At the other end of the automation scale, Siemens showed, as always, its entire automation portfolio from its main stand of 4000 sq. meter. The main display for digital factory concentrated on aerospace and defense (A&D), from ideation to finished product with a considerable focus on the Digital Twin and additive manufacturing (AKA 3D printing). Across the stand, the marketing drive was to implement Siemens’ IIoT platform, MindSphere, now. Siemens also held a two-day additive manufacturing session for analysts and press. They are betting on additive manufacturing as a future growth area for all their manufacturing solutions. Siemens does not do the printing but provides a complete lifecycle of applications to support it.
Microsoft had a large stand filled with partners using its Cloud platform and tools. It is worth watching the advancement of its industrial apps, time series capabilities, and Edge computing; there is likely to be considerable overlap with its partners’ offerings. Nevertheless, Microsoft is making a massive commitment to manufacturing and Azure will be used extensively in manufacturing Clouds.
At Schneider Electric’s press conference, there was a strong emphasis on industry and the new AVEVA, now a separate but 60% owned, company to Schneider Electric. We heard from the new AVEVA CEO, Craig Hayman, and have the impression that he will be a great guardian of a diverse set of industrial software assets that have grown from many acquisitions over decades. With a suite from process design to operations and maintenance, AVEVA will be a significant competitor in the process industries. We expect the lower end Wonderware business to flourish as well in the new environment.
SAP also had a large stand with a focus on the Digital Manufacturing Cloud into which they will take the traditional manufacturing execution (ME) and manufacturing integration intelligence (MII) components, some of their older capabilities in the process industries (e.g., PP/PI) and complex discrete, which SAP sees as a growth opportunity for them. With product lifecycle management (PLM) capabilities, SAP can also address the engineering side of manufacturing and Digital Twin concepts.
Rockwell Automation had a substantial presence on both Cisco and Microsoft stands, showing their long-standing networking partnership with Cisco and their commitment to Azure as an IIoT platform. The message on both stands was the connected enterprise, with IIOT, security, TSN, and mobility.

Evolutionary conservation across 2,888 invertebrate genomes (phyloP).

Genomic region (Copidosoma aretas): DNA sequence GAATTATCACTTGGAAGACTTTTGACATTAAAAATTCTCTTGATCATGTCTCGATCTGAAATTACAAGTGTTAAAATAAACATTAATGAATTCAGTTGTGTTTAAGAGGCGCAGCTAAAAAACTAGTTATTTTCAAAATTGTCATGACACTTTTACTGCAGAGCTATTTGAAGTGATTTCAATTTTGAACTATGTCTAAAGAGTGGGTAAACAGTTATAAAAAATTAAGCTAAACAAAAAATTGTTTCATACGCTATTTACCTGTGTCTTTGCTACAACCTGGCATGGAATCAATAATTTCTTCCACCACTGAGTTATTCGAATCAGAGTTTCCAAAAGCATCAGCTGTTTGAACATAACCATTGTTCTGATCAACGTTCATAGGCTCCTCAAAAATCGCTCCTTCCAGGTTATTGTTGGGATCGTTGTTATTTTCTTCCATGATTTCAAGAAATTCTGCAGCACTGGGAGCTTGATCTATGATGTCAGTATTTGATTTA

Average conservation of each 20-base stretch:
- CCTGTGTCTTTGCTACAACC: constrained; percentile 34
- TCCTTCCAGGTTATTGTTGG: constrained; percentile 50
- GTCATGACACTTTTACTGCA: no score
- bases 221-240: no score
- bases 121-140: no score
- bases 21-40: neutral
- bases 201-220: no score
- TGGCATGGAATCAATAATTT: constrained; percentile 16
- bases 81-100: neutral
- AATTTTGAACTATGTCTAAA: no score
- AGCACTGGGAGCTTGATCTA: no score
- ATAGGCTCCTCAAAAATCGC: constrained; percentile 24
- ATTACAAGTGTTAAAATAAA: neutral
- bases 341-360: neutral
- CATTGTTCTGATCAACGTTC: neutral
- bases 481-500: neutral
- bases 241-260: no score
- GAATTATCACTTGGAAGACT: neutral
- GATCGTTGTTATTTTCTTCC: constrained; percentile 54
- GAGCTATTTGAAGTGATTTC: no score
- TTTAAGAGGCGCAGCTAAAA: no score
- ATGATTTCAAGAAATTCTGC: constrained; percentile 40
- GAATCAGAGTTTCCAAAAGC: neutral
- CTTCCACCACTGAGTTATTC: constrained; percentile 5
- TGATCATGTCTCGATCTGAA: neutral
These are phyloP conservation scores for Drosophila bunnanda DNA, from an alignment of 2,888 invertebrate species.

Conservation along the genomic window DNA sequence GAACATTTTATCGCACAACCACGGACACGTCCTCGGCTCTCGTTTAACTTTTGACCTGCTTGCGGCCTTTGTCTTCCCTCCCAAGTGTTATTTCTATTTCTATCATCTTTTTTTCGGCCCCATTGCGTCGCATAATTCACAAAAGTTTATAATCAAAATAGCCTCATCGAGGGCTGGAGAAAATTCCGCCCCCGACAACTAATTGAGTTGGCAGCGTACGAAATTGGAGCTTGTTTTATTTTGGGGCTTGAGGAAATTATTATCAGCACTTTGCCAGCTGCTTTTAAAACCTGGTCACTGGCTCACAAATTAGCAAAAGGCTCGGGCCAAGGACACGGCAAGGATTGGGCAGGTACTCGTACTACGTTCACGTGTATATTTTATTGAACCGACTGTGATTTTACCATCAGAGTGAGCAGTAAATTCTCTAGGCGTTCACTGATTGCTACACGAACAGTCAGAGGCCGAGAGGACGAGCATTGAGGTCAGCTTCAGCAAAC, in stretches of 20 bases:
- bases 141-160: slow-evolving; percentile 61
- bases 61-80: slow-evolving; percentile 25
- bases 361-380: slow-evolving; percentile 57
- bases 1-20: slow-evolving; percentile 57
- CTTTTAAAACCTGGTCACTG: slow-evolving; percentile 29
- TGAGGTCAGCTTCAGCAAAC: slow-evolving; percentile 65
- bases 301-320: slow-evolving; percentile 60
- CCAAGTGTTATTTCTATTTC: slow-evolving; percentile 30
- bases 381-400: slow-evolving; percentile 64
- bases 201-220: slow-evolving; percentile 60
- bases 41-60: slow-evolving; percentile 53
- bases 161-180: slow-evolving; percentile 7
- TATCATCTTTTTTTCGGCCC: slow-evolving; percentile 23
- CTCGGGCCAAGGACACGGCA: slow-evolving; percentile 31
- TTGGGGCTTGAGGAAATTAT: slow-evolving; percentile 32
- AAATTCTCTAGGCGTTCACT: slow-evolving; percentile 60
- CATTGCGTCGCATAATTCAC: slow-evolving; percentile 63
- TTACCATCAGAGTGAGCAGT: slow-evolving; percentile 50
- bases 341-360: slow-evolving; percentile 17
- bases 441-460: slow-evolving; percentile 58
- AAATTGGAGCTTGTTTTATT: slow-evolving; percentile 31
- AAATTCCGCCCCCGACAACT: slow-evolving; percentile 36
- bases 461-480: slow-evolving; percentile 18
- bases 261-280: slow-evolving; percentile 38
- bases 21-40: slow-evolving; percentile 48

At the white ABB stand, we saw two interesting developments (and a nice BMW i8), connected robots for global performance analytics and, most interestingly, a small relaunch of their MOM capabilities.
Hannover Messe may be the largest industrial show on earth; it is also an essential meeting place for manufacturing executives and vendors. Almost all the people we talked with, remarked about the high quality of engagements they had at the Messe. But it is imperative to be in the right place to get sufficient foot traffic and to have something to attract people to your stand. The difference between the empty and the packed stands was very noticeable. There is no question that Hannover is the place to be in April for anyone related to manufacturing automation. A lack of presence is noticed as much as those that are there.
The most significant takeaway for many this year is that the industry is in great shape and people are doing business rather than talking about the next great thing. IIoT, Edge to Cloud, and analytics are all growth opportunities for vendors and key technologies for manufacturers to gain an advantage, but today the drive is for better information, Operational Excellence, and generally preparing for the future. This is one reason why we see so much activity in manufacturing operations – without the data and business processes in place, Digital Transformation will remain a dream.